Otherwise, Democrats have little to work with. There’s no scandal. There are a few questionable cases, of course, including the for-profit-corporations-have-constitutionally-protected religious-rights-too Hobby Lobby case. There’s the frozen trucker who broke the rules by leaving his broken down trailer behind while driving away in freezing weather and was fired for trying to save his life. The rule said you can’t be fired for refusing to drive an unsafe truck, but can be fired for refusing to stay by your trailer. Gorsuch, who went literal, conceded how sorry he felt for the driver, but that the law was the law. Al Franken, who questioned him about it, said his life’s work had been identifying the “absurd,”and that he knew absurd when he saw it.
Gorsuch’s testimony got a little testy as the day dragged on and as Democrats hit him with tougher questions, but, in general, this was a case study in how not to say anything that can be used against you, now or forever, but to do it affably.
Much of the testimony from Gorsuch — a reliably conservative judge who would no doubt become a reliably conservative justice, a Scalia-style thinker but with a folksy disposition — was about how the law is everything to him, about how there are no Democratic judges or Republican judges, only judges, about how if Trump had asked him to vote to overturn Roe v. Wade, he would have walked out of the office. Gorsuch insisted he was an independent judge, and Democrats, who get another try today to get Gorsuch to say anything controversial, are still looking for anything that will stick.
The stakes are absurdly high in that Gorsuch, just 49, could be on the court for three or four decades. But to recap: Republicans have 52 Senate votes, Democrats and Democratic-leaning independents have 48. If Democrats filibuster, Republicans need eight Democrats to defect. If Democrats filibuster and there aren’t eight defectors, Republicans have to decide whether to eliminate the filibuster for Supreme Court nominees (as Harry Reid did in a similar situation for other federal judge nominations.)
If Democrats lose the filibuster, they wouldn’t have it to use if Trump gets the chance to replace one of the older liberal justices on the court. Worse, McConnell could conceivably end the filibuster altogether. Although I doubt seriously he’d do it, I don’t doubt that he’d threaten it. And while I’m generally anti-filibuster, I make one exception for any and all years in which Donald Trump is president.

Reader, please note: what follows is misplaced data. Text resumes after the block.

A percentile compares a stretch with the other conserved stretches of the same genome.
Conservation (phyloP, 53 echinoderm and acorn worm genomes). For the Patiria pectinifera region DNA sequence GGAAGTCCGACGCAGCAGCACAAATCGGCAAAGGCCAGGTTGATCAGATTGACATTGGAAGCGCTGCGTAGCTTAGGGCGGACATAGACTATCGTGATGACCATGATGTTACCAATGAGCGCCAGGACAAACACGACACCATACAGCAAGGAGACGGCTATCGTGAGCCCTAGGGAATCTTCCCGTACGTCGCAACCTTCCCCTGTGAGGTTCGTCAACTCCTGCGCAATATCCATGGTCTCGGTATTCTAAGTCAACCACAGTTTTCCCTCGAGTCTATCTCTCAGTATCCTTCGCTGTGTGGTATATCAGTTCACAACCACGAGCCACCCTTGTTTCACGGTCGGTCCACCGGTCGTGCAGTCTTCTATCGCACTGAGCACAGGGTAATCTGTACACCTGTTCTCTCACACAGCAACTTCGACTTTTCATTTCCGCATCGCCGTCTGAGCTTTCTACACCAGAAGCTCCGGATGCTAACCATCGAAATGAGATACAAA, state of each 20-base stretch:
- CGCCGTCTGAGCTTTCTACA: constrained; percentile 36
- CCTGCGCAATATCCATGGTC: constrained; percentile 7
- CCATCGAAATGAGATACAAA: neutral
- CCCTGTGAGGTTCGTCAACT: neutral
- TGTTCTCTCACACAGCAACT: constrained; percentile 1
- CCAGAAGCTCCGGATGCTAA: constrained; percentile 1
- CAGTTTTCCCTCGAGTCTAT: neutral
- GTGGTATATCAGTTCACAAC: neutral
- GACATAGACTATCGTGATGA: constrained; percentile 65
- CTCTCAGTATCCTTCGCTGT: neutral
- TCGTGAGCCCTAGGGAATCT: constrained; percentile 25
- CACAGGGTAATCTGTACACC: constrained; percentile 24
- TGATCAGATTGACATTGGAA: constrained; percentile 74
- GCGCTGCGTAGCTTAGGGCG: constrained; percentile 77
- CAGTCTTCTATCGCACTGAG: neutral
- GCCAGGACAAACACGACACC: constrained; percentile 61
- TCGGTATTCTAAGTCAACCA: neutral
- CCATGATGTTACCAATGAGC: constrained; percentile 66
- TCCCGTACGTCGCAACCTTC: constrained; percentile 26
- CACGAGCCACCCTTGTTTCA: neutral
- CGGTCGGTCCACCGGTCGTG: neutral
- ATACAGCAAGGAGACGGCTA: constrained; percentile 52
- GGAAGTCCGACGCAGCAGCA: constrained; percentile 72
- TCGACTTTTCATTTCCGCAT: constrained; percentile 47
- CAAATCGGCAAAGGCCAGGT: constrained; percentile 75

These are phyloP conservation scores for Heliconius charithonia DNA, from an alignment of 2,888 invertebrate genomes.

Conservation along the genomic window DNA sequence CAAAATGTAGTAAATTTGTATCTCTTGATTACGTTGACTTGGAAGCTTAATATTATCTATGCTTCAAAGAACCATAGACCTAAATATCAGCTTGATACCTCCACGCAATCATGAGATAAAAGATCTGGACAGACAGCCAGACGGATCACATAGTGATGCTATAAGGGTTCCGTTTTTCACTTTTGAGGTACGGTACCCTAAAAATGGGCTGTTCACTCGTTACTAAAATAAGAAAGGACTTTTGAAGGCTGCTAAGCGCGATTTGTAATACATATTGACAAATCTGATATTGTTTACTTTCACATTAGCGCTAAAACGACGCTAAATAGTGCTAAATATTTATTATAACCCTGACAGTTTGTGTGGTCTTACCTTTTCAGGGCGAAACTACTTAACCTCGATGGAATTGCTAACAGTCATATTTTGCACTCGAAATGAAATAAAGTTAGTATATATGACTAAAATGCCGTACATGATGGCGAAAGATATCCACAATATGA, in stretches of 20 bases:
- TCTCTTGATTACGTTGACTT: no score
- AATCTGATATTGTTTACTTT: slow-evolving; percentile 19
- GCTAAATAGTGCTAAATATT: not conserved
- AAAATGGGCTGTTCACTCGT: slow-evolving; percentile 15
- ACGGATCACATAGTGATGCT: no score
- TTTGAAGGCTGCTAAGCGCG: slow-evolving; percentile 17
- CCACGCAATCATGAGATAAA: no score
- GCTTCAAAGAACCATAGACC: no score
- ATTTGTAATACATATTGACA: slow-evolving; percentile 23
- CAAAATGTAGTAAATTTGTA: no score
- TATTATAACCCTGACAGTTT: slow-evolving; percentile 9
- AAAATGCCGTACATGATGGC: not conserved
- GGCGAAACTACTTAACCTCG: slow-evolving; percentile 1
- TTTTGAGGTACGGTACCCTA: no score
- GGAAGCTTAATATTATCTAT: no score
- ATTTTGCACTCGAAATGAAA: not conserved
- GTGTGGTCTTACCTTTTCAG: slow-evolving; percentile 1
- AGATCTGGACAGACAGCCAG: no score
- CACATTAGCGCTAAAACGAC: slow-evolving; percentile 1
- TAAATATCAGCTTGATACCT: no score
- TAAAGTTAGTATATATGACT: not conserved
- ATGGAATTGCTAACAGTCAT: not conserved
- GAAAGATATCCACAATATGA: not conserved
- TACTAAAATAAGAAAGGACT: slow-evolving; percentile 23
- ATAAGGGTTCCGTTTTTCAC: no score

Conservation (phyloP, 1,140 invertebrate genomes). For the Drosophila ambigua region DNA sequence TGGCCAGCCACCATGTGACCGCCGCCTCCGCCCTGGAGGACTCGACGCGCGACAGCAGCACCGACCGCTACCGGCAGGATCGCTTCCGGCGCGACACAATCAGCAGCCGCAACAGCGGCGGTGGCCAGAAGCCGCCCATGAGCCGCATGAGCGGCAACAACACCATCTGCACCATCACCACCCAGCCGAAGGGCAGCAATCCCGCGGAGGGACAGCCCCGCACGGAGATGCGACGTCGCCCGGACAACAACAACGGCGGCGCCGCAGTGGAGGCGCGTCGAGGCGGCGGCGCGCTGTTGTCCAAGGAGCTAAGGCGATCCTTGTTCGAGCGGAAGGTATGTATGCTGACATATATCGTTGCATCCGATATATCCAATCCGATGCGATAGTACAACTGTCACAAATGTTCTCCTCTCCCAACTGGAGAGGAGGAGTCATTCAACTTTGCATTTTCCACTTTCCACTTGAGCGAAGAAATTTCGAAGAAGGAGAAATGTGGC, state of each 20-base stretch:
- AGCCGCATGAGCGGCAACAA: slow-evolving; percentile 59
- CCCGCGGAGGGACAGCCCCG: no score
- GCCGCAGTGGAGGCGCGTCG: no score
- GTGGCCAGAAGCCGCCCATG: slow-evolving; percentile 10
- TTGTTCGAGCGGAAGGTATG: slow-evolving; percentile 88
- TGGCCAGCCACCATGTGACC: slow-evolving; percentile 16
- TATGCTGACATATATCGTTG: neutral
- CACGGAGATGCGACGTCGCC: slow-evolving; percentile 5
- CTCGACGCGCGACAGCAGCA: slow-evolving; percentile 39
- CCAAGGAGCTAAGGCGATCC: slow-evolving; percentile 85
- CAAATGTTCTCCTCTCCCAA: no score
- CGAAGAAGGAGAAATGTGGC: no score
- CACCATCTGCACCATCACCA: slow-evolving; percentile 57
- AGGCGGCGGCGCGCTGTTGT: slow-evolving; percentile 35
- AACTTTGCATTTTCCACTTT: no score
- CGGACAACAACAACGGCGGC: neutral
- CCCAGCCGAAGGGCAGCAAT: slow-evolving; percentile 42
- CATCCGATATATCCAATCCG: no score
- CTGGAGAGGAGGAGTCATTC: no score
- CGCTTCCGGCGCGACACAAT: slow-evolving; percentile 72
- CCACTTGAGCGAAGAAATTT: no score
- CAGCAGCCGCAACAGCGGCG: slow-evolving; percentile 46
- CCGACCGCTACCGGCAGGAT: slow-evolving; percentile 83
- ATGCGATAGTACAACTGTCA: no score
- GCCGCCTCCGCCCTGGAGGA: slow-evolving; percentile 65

The Democratic base wants a fight no matter what the stakes, and I’ve already written that, on most days, I believe that fighting spirit should be honored. But meanwhile, Michael Bennet is in a lose-lose situation. The Denver legal and business establishment wants him to vote for Gorsuch. The Democrats, if they filibuster, will need him to vote against. Bennet is not saying anything except that Gorsuch should get a fair hearing, which, he noted, was more than Garland received.
If Gorsuch makes it to the Supreme Court, he would be the second Coloradan. The legendary Whizzer White, Gorsuch’s idol, was the first and only. Much has been made of Gorsuch’s not-so-humble Western roots. The drinking game for Tuesday’s hearing was to raise up every time Gorsuch referred to Colorado — as in his story of his kids riding sheep, mutton busting, at the National Western Stock Show. But for Michael Bennet, each reference meant another pull at the Pepto Bismol bottle. It may be of little consolation to Bennet, but I’m guessing a lot of Democratic senators can relate.
Photo by James Bowe via Flickr:Creative Commons